closeup of chocolate chip coconut flour cookies on cooling rack

How To Store Coconut Flour Cookies

I truly believe these cookies with coconut flour and oatmeal taste best right out of the oven. 

Store them in an airtight container or ziplock bag on the counter, or in the fridge.

I actually like them in the fridge because they get a teeny bit crispier, which is my preference.

You know when you have crispy outer edges and a soft interior? That’s a little bit more difficult with coconut flour, but this is as good as it gets. 

Closeup of coconut flour oatmeal cookies with chocolate chips

These are great for little ones, as well. Coconut flour is a dense, high-fat flour, which is great for growing brains.

We love these as an easy toddler snack.

Camryn couldn’t stop grabbing them when I was taking photos.

Little hand grabbing coconut flour oatmeal cookies on white dish


Can you sub coconut oil for butter?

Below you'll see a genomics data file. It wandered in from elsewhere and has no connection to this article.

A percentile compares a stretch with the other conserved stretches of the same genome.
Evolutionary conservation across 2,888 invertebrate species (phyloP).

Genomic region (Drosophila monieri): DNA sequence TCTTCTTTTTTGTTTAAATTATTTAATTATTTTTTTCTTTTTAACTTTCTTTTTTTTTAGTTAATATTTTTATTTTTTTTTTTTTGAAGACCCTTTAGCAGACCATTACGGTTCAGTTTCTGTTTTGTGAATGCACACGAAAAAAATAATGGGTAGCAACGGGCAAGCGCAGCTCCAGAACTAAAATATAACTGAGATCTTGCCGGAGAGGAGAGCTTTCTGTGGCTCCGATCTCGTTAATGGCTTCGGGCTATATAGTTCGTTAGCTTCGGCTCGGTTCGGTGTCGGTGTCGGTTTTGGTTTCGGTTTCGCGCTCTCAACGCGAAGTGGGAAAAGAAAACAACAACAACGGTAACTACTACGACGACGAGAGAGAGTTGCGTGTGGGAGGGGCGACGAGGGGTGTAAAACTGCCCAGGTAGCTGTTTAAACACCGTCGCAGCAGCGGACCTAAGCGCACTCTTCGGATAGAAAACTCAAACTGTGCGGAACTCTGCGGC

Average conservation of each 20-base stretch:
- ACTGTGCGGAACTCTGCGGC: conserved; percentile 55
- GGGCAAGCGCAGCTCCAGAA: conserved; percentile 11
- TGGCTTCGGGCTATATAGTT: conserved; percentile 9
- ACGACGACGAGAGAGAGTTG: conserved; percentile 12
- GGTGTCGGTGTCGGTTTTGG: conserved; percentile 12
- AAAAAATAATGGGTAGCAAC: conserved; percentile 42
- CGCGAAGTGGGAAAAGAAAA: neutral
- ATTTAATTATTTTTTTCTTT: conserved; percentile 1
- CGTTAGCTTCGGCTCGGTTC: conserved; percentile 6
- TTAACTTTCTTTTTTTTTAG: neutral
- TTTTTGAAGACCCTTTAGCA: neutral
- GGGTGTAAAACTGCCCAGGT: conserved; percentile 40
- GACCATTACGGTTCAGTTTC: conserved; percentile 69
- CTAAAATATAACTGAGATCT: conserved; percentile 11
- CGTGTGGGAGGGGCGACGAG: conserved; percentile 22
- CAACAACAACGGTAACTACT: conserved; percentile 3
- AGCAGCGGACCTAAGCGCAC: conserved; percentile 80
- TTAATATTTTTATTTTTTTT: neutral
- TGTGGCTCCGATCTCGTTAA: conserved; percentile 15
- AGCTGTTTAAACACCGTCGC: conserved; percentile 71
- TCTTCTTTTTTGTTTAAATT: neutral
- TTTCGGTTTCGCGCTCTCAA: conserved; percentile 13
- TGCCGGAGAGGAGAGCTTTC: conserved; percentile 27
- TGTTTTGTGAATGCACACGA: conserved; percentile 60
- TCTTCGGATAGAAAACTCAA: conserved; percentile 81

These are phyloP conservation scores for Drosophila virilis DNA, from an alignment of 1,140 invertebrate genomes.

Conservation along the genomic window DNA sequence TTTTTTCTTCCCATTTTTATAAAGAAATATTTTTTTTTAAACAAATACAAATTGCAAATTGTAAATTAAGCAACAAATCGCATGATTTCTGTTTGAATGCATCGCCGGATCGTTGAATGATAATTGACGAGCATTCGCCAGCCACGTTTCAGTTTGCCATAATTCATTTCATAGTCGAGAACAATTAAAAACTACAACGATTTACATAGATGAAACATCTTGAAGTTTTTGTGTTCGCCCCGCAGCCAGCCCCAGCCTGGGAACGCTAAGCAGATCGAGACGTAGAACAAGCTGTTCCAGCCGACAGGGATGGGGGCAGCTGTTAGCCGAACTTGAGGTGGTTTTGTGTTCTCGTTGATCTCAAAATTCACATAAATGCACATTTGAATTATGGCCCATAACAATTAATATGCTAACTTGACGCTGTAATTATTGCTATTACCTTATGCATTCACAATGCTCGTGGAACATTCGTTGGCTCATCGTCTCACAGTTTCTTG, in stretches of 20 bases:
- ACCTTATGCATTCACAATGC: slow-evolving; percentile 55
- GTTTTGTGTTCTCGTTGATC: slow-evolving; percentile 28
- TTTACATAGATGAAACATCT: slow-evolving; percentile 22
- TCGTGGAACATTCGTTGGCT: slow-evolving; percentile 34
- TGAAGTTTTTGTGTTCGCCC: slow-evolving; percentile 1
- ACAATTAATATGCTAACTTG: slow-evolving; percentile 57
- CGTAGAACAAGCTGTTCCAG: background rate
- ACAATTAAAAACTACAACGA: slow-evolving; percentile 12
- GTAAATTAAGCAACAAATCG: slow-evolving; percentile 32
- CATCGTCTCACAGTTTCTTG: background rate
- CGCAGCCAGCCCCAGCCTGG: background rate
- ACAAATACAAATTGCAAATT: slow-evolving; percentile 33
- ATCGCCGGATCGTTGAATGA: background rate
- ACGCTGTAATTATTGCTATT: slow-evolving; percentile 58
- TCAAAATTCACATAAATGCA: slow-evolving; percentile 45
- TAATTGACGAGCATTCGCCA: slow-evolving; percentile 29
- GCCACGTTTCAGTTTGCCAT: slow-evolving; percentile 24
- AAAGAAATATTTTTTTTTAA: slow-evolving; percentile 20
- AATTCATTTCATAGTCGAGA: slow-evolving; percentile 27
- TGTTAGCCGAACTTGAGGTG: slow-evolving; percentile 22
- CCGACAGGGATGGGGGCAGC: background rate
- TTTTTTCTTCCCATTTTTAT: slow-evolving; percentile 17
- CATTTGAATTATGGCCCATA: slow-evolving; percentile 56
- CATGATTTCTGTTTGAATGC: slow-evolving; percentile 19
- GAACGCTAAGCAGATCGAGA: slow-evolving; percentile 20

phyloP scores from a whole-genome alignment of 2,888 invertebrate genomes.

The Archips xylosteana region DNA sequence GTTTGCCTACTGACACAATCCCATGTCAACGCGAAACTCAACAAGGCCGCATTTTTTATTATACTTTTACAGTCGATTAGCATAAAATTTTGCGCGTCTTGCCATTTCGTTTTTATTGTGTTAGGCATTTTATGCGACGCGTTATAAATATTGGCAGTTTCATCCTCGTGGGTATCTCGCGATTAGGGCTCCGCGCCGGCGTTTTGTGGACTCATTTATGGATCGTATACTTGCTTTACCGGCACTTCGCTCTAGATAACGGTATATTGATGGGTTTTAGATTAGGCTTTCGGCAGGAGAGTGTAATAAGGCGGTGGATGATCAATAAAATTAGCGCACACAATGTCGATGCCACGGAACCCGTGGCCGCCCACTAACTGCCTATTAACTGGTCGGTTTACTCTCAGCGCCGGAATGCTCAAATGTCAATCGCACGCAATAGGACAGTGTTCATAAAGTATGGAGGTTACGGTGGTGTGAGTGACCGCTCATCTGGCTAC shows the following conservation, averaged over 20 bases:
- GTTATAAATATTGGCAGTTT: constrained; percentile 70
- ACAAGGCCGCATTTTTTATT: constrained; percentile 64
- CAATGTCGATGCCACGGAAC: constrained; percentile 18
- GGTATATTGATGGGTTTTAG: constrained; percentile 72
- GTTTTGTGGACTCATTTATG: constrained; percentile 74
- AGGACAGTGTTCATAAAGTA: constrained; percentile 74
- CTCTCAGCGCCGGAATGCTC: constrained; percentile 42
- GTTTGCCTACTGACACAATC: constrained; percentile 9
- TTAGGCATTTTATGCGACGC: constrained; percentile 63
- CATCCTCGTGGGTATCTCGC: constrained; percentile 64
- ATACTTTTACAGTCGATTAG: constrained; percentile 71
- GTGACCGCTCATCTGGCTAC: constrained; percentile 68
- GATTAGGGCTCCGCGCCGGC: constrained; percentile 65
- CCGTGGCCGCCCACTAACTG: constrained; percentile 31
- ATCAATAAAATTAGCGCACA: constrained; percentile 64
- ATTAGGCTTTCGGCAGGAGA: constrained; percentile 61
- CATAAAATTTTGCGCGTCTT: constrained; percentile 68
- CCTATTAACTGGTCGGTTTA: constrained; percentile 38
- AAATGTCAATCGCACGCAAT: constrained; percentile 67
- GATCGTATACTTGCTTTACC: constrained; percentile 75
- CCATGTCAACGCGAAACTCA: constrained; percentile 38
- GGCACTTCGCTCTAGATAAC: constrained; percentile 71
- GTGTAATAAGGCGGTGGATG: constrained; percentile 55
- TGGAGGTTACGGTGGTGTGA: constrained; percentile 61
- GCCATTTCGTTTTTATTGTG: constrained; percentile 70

Yes, you can. I personally love the buttery taste that butter adds, but coconut oil will work if you want to make oatmeal cookies with coconut oil and coconut flour.

Is there an egg substitute?

Unfortunately, I don’t recommend substituting the eggs for a flax egg or egg substitute. Coconut flour is very dense and dry and the eggs are very important for making this work!

Can you freeze coconut flour cookies?

Yes you can. Just store them in a freezer-friendly ziplock bag, and freeze for up to 4-6 months. I like to stack them with parchment paper in between so they don’t stick.

What if the dough is too watery?